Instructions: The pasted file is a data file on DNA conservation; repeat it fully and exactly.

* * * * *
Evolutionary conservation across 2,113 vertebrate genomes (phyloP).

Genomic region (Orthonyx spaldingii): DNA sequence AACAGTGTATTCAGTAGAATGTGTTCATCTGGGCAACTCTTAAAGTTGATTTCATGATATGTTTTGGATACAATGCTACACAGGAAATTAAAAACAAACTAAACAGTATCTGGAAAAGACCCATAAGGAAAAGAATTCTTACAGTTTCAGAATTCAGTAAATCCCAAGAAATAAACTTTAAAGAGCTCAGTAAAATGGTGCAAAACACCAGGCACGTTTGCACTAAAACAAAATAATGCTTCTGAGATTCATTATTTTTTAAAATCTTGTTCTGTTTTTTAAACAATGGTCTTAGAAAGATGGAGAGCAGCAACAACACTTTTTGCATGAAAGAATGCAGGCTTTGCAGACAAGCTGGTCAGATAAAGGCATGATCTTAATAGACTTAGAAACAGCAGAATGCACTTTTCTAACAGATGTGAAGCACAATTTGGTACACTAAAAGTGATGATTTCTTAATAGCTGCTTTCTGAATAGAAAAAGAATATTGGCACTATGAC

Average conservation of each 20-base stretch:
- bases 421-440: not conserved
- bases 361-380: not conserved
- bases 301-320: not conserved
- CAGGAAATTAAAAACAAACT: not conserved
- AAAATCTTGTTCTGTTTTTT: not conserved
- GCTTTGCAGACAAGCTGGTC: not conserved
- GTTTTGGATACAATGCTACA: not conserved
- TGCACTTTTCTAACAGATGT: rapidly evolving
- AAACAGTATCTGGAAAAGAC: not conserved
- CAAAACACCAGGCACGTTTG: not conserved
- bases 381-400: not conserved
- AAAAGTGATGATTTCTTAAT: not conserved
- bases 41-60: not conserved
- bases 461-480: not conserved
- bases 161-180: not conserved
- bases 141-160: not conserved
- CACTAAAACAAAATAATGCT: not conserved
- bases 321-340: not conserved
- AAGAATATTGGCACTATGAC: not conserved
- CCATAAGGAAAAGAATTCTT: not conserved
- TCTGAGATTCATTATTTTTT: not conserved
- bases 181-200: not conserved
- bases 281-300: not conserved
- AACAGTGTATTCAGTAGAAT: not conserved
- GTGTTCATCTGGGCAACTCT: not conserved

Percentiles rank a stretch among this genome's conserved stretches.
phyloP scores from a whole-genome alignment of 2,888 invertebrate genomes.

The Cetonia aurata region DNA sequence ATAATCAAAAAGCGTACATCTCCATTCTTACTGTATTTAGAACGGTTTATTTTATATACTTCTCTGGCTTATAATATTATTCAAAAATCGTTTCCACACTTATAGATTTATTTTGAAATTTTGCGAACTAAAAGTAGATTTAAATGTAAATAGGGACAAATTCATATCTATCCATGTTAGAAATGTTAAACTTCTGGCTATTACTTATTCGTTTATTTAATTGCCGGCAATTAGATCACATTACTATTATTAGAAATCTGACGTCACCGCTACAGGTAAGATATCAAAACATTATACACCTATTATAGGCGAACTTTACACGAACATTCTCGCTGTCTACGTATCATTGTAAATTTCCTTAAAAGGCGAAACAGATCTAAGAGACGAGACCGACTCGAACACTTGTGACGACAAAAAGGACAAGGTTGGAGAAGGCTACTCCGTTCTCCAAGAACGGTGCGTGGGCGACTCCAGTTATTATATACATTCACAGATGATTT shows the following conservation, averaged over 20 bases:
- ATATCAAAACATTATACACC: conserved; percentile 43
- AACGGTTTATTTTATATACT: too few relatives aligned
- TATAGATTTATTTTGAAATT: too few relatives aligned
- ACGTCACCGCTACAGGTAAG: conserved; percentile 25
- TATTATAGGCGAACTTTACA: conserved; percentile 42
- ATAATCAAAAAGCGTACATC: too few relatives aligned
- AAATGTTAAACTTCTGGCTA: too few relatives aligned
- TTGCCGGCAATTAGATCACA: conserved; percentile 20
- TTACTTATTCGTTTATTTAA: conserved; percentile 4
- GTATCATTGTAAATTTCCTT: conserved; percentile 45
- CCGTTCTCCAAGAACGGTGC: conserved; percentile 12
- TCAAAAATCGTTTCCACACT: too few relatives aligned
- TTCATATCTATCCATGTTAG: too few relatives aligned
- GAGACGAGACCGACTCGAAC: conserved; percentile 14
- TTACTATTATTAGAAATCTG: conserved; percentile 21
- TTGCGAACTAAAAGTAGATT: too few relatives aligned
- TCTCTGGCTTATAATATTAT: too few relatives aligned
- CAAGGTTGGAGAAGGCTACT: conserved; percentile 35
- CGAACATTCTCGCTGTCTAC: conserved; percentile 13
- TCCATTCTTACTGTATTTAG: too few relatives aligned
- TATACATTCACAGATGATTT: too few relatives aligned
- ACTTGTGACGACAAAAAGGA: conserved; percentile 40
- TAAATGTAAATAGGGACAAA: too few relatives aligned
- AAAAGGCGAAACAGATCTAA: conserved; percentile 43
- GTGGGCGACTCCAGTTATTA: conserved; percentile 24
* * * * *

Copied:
Evolutionary conservation across 2,113 vertebrate genomes (phyloP).

Genomic region (Orthonyx spaldingii): DNA sequence AACAGTGTATTCAGTAGAATGTGTTCATCTGGGCAACTCTTAAAGTTGATTTCATGATATGTTTTGGATACAATGCTACACAGGAAATTAAAAACAAACTAAACAGTATCTGGAAAAGACCCATAAGGAAAAGAATTCTTACAGTTTCAGAATTCAGTAAATCCCAAGAAATAAACTTTAAAGAGCTCAGTAAAATGGTGCAAAACACCAGGCACGTTTGCACTAAAACAAAATAATGCTTCTGAGATTCATTATTTTTTAAAATCTTGTTCTGTTTTTTAAACAATGGTCTTAGAAAGATGGAGAGCAGCAACAACACTTTTTGCATGAAAGAATGCAGGCTTTGCAGACAAGCTGGTCAGATAAAGGCATGATCTTAATAGACTTAGAAACAGCAGAATGCACTTTTCTAACAGATGTGAAGCACAATTTGGTACACTAAAAGTGATGATTTCTTAATAGCTGCTTTCTGAATAGAAAAAGAATATTGGCACTATGAC

Average conservation of each 20-base stretch:
- bases 421-440: not conserved
- bases 361-380: not conserved
- bases 301-320: not conserved
- CAGGAAATTAAAAACAAACT: not conserved
- AAAATCTTGTTCTGTTTTTT: not conserved
- GCTTTGCAGACAAGCTGGTC: not conserved
- GTTTTGGATACAATGCTACA: not conserved
- TGCACTTTTCTAACAGATGT: rapidly evolving
- AAACAGTATCTGGAAAAGAC: not conserved
- CAAAACACCAGGCACGTTTG: not conserved
- bases 381-400: not conserved
- AAAAGTGATGATTTCTTAAT: not conserved
- bases 41-60: not conserved
- bases 461-480: not conserved
- bases 161-180: not conserved
- bases 141-160: not conserved
- CACTAAAACAAAATAATGCT: not conserved
- bases 321-340: not conserved
- AAGAATATTGGCACTATGAC: not conserved
- CCATAAGGAAAAGAATTCTT: not conserved
- TCTGAGATTCATTATTTTTT: not conserved
- bases 181-200: not conserved
- bases 281-300: not conserved
- AACAGTGTATTCAGTAGAAT: not conserved
- GTGTTCATCTGGGCAACTCT: not conserved

Percentiles rank a stretch among this genome's conserved stretches.
phyloP scores from a whole-genome alignment of 2,888 invertebrate genomes.

The Cetonia aurata region DNA sequence ATAATCAAAAAGCGTACATCTCCATTCTTACTGTATTTAGAACGGTTTATTTTATATACTTCTCTGGCTTATAATATTATTCAAAAATCGTTTCCACACTTATAGATTTATTTTGAAATTTTGCGAACTAAAAGTAGATTTAAATGTAAATAGGGACAAATTCATATCTATCCATGTTAGAAATGTTAAACTTCTGGCTATTACTTATTCGTTTATTTAATTGCCGGCAATTAGATCACATTACTATTATTAGAAATCTGACGTCACCGCTACAGGTAAGATATCAAAACATTATACACCTATTATAGGCGAACTTTACACGAACATTCTCGCTGTCTACGTATCATTGTAAATTTCCTTAAAAGGCGAAACAGATCTAAGAGACGAGACCGACTCGAACACTTGTGACGACAAAAAGGACAAGGTTGGAGAAGGCTACTCCGTTCTCCAAGAACGGTGCGTGGGCGACTCCAGTTATTATATACATTCACAGATGATTT shows the following conservation, averaged over 20 bases:
- ATATCAAAACATTATACACC: conserved; percentile 43
- AACGGTTTATTTTATATACT: too few relatives aligned
- TATAGATTTATTTTGAAATT: too few relatives aligned
- ACGTCACCGCTACAGGTAAG: conserved; percentile 25
- TATTATAGGCGAACTTTACA: conserved; percentile 42
- ATAATCAAAAAGCGTACATC: too few relatives aligned
- AAATGTTAAACTTCTGGCTA: too few relatives aligned
- TTGCCGGCAATTAGATCACA: conserved; percentile 20
- TTACTTATTCGTTTATTTAA: conserved; percentile 4
- GTATCATTGTAAATTTCCTT: conserved; percentile 45
- CCGTTCTCCAAGAACGGTGC: conserved; percentile 12
- TCAAAAATCGTTTCCACACT: too few relatives aligned
- TTCATATCTATCCATGTTAG: too few relatives aligned
- GAGACGAGACCGACTCGAAC: conserved; percentile 14
- TTACTATTATTAGAAATCTG: conserved; percentile 21
- TTGCGAACTAAAAGTAGATT: too few relatives aligned
- TCTCTGGCTTATAATATTAT: too few relatives aligned
- CAAGGTTGGAGAAGGCTACT: conserved; percentile 35
- CGAACATTCTCGCTGTCTAC: conserved; percentile 13
- TCCATTCTTACTGTATTTAG: too few relatives aligned
- TATACATTCACAGATGATTT: too few relatives aligned
- ACTTGTGACGACAAAAAGGA: conserved; percentile 40
- TAAATGTAAATAGGGACAAA: too few relatives aligned
- AAAAGGCGAAACAGATCTAA: conserved; percentile 43
- GTGGGCGACTCCAGTTATTA: conserved; percentile 24